About 90 tons of abalone, worth R60 million, have been put on ice while the department of agriculture, forestry and fisheries (DAFF) is caught up in a court battle between two companies.
The Public Protector’s office and the Presidency have also been asked to intervene.
The DAFF initially awarded a contract to Willjarro in December last year, giving it the right to process and market poached abalone seized by the police.
The agreement was that Willjarro would keep 30% of the profit and the department would get the remaining 70%, which it would use to fight abalone poaching.
But as soon as the first monies were paid into the department’s account, Willjarro and DAFF Minister Senzeni Zokwana were served with court papers by a company called Shamode Trading Investments, claiming there were irregularities in the awarding of the contract.
A spokesperson for Willjarro said the minister then announced – without consulting the company – that Willjarro’s contract had been withdrawn and he was doing business with Shamode.
Willjarro challenged the minister in court and was vindicated when the Cape Town High Court ordered the minister to uphold his initial contract with Willjarro. But Zokwana filed papers in the same court asking it to overturn this order, claiming Willjarro was involved with the underworld and was trying to bribe its way into getting the contact with the department.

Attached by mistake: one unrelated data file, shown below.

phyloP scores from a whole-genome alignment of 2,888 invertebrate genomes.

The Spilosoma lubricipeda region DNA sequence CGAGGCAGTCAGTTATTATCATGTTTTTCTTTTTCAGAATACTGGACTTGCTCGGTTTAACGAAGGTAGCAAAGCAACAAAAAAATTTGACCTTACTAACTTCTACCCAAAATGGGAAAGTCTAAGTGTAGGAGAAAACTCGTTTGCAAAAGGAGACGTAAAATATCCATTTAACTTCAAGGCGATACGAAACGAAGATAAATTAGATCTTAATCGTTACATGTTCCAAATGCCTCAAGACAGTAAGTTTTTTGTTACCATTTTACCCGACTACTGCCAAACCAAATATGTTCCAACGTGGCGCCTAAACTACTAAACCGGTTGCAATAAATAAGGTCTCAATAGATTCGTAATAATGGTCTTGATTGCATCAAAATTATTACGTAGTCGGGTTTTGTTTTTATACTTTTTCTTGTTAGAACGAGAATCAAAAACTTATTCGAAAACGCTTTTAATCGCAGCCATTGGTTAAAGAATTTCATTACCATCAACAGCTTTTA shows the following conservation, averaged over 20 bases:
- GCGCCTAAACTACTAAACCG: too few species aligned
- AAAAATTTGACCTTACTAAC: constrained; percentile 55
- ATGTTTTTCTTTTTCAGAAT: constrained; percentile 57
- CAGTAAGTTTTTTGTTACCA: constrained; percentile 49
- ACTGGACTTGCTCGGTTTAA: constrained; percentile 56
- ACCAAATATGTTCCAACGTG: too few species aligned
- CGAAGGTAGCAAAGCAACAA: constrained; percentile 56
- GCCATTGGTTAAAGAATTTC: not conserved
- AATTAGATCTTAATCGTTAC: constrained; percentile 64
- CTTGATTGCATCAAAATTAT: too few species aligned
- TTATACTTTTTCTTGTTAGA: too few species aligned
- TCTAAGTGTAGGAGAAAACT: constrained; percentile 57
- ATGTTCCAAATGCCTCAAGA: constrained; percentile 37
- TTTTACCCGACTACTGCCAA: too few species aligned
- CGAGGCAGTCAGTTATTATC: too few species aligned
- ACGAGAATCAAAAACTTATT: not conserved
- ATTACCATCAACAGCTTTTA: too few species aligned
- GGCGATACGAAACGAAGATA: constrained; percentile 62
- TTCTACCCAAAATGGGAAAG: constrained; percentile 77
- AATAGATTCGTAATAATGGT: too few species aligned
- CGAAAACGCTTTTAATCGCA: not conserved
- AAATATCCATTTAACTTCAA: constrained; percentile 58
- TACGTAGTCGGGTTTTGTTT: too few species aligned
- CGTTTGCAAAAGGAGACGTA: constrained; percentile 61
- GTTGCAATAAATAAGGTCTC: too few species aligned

In turn, allegations against Zokwana and his deputy director-general, Siphokazi Ndudane, include corruption and bribes involving millions of rands and collusion with a Chinese mafia boss.
The Citizen is in possession of an affidavit made by Willjarro owner Gershom Ramazan in which he claimed that Deon Larry, the owner of Shamode, had told him the abalone project was a way of getting Chinese money on the black market into the system in exchange for money to acquire property.
Ramazan told the police that Larry, his wife and his daughter own between 80 and 100 properties.
Zokwana’s spokesperson, Bomikazi Molapo, did not want to comment.